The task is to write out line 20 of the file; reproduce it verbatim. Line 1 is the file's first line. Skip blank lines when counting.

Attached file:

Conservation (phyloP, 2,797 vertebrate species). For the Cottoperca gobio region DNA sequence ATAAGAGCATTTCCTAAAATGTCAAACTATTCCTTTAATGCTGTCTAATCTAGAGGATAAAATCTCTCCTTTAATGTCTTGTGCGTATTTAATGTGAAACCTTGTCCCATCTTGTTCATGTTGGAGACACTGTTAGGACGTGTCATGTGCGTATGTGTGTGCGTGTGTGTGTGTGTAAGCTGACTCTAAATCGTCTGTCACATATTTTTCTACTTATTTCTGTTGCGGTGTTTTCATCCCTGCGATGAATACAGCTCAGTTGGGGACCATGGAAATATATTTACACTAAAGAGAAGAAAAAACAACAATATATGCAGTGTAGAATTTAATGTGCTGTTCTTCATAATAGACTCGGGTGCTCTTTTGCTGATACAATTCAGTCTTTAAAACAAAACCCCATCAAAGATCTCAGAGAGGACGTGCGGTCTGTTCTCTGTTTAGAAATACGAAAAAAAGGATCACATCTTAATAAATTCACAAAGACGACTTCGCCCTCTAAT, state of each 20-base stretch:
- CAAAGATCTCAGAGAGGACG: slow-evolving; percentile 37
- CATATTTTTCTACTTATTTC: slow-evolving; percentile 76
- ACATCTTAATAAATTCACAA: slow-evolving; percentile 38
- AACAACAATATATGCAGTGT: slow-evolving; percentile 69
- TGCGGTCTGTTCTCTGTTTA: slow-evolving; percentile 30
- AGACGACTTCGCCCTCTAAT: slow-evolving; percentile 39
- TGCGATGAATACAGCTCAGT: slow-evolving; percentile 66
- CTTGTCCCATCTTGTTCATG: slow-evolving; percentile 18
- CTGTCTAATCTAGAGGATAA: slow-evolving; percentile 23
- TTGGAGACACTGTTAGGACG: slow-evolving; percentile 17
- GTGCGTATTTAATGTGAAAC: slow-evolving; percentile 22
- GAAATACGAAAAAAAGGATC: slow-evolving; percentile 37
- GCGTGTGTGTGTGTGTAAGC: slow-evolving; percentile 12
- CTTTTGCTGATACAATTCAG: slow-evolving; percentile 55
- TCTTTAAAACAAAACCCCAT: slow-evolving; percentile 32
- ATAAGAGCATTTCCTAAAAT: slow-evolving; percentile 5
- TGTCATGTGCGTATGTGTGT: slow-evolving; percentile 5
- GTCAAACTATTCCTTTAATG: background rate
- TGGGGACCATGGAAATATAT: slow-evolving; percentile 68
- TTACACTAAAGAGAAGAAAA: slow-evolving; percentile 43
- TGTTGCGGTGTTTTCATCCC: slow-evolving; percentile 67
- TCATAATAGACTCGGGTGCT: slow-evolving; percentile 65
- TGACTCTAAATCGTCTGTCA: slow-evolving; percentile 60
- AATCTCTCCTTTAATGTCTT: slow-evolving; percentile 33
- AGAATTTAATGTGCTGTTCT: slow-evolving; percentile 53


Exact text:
- TGGGGACCATGGAAATATAT: slow-evolving; percentile 68